November 16, 1776
More text here
Captured rebels are brought to Bridewell Prison.
Bridewell was built in 1775 as a debtors' prison. It was one of several places the British used throughout the Revolutionary War to house captives. Bridewell had no windows, so prisoners were exposed to icy cold winds during the winter. It is estimated that in all, 10,000 American prisoners died in British captivity.
"I gagged and gagged again as I carried out overflowing chamber pots, and forced myself to take a blanket from a corpse." p. 293
January 18, 1777
9. January 18, 1777
"I rowed that river like it was a horse delivering me from the Devil. ... I rowed and the tide pulled and the ghosts - who could indeed travel over water - tugged my boat with all their strength. My eyes closed and the moon drew me west, away from the island of my melancholy." pp. 298-299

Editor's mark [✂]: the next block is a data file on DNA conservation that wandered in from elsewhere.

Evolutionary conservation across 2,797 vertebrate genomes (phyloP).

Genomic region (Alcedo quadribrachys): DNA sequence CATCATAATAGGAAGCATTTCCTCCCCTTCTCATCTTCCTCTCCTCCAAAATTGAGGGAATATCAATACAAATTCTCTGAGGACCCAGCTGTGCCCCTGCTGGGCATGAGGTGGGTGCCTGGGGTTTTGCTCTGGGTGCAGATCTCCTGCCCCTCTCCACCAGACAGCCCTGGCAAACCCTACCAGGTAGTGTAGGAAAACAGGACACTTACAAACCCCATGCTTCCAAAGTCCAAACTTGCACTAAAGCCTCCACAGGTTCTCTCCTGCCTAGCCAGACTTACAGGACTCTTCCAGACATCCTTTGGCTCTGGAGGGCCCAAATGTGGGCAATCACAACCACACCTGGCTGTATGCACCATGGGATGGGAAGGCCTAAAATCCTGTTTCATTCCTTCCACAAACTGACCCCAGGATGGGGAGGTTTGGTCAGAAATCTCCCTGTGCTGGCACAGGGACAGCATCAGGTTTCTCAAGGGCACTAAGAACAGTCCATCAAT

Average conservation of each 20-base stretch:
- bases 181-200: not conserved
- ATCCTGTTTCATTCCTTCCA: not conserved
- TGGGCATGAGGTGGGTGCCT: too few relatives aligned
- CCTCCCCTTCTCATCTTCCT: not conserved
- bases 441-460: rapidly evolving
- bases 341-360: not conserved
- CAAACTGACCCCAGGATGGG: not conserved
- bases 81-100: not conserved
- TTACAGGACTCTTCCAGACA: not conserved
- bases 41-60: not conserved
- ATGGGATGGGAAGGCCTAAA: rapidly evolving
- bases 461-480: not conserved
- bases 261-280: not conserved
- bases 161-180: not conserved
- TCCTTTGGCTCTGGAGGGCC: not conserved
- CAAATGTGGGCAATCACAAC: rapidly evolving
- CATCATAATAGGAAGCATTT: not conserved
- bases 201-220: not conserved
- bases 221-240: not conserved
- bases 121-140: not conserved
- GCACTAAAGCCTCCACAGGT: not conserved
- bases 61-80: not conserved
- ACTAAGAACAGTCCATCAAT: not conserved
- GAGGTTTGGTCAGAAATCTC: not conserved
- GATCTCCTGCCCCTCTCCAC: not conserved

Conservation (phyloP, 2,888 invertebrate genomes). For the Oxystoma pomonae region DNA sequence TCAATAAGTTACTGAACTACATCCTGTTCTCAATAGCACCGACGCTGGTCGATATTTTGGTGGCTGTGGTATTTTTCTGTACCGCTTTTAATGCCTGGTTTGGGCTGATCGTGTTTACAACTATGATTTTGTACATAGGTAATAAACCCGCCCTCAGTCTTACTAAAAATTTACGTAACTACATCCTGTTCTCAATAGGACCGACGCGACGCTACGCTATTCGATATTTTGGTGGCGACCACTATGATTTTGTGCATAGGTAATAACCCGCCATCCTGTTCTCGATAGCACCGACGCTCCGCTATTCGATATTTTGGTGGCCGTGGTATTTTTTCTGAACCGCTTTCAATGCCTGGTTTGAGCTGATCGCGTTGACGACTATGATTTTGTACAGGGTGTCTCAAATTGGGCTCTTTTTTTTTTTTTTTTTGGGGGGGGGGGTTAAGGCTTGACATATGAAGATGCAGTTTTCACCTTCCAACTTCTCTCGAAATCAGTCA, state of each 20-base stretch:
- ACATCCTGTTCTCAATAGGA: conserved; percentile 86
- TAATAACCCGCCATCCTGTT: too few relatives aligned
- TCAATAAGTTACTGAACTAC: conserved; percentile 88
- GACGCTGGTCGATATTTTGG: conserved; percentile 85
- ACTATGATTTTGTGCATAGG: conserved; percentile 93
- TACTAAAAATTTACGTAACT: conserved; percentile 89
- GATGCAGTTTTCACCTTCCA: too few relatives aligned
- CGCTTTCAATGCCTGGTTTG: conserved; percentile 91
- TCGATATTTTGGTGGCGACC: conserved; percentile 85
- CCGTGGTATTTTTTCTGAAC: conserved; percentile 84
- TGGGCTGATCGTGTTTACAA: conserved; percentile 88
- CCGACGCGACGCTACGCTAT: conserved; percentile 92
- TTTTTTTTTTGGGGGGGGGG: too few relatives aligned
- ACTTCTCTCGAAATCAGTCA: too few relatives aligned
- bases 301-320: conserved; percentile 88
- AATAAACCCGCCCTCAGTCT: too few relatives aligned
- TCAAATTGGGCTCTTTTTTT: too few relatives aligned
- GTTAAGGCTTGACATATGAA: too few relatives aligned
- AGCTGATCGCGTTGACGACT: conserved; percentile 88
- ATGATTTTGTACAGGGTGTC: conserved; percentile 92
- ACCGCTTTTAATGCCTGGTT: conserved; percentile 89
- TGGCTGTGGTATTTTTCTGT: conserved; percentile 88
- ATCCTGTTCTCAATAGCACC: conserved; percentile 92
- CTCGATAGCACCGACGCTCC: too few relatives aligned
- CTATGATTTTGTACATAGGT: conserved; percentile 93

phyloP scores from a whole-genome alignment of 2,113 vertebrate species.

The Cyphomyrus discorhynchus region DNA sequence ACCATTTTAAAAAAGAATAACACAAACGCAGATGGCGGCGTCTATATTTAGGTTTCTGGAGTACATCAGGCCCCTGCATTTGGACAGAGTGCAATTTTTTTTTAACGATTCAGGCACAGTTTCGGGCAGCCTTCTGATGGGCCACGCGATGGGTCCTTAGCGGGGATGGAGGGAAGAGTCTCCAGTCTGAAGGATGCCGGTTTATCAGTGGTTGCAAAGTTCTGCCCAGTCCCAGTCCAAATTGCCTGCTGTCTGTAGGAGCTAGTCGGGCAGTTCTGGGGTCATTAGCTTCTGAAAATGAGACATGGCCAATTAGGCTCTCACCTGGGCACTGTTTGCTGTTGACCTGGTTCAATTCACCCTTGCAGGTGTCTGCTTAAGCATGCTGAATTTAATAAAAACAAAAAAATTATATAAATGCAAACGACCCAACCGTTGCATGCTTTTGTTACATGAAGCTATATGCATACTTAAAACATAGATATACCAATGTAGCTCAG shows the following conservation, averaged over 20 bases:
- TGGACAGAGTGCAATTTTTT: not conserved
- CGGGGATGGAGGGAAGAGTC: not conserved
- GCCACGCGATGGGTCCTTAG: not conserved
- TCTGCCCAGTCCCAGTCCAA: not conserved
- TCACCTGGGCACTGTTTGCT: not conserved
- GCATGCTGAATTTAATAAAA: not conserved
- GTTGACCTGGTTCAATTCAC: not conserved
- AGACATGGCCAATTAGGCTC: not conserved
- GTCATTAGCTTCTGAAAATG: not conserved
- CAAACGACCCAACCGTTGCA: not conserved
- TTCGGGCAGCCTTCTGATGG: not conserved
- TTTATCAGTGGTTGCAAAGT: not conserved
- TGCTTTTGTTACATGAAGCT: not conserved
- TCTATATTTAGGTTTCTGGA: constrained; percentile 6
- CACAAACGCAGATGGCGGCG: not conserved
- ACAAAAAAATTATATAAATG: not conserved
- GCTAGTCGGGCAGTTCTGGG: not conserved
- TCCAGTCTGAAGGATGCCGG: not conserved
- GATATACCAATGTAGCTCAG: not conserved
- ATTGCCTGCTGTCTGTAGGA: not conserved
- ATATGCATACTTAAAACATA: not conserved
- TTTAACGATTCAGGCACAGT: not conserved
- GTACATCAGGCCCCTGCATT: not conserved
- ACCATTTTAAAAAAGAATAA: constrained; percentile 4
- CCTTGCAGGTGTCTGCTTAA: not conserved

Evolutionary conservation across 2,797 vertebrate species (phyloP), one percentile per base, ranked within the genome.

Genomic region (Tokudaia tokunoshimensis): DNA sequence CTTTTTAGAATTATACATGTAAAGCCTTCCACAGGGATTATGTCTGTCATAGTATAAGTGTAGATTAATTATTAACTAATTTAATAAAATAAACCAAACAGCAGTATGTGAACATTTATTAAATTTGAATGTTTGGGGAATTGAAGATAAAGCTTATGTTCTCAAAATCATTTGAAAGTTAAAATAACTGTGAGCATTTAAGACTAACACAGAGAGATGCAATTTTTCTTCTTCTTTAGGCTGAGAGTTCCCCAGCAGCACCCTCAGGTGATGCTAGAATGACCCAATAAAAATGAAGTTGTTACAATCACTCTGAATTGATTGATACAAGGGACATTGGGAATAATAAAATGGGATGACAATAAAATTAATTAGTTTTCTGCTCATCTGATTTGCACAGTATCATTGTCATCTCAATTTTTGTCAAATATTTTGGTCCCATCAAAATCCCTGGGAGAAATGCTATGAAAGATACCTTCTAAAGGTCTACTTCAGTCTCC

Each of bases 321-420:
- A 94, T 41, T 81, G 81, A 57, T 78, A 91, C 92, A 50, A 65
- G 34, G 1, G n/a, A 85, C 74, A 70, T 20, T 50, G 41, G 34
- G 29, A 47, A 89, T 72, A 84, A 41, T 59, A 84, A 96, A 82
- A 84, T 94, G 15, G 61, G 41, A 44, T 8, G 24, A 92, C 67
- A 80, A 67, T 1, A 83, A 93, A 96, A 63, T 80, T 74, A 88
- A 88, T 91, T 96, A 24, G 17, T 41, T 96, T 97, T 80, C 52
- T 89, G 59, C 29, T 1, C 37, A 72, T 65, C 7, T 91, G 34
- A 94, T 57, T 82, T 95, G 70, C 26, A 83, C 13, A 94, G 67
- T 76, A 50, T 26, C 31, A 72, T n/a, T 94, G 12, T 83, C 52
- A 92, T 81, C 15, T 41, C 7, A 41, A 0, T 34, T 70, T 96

1. May 27, 1776
May 27-May 29, 1776
May 29, 1776
May 29, 1776
The Tea Water Pump was a natural spring-fed well that supplied much of Manhattan with water up until the end of the 18th century.
Isabel sneaks down to
to inform the Rebel army of the plot to kill General Washington.
After the Battle of New York, Isabel tries to join the Loyalists
8. January 18, 1777
After Madam attacks Isabel and locks her in the
, Isabel breaks free and escapes the Lockton home for good.
"I leaned back and took a deep breath, then kicked and kicked with all my strength until the wood broke and flew into the dark." p.285
"'It's one of them old Dutch-style houses. Got a red door and a knocker looks like a heart,' Becky said. 'Can't miss it.'" p. 75
Lady Seymour's house
June 7, 1777
7. December 2, 1776
Isabel goes to Bridewell to feed Curzon. She returns several times over the next 6 weeks.
Isabel Finch's World,
(Based on Laurie Halse Anderson's
Created by Ben Adelman
7th Grade ELA, Susan B. Anthony Middle School, Revere, MA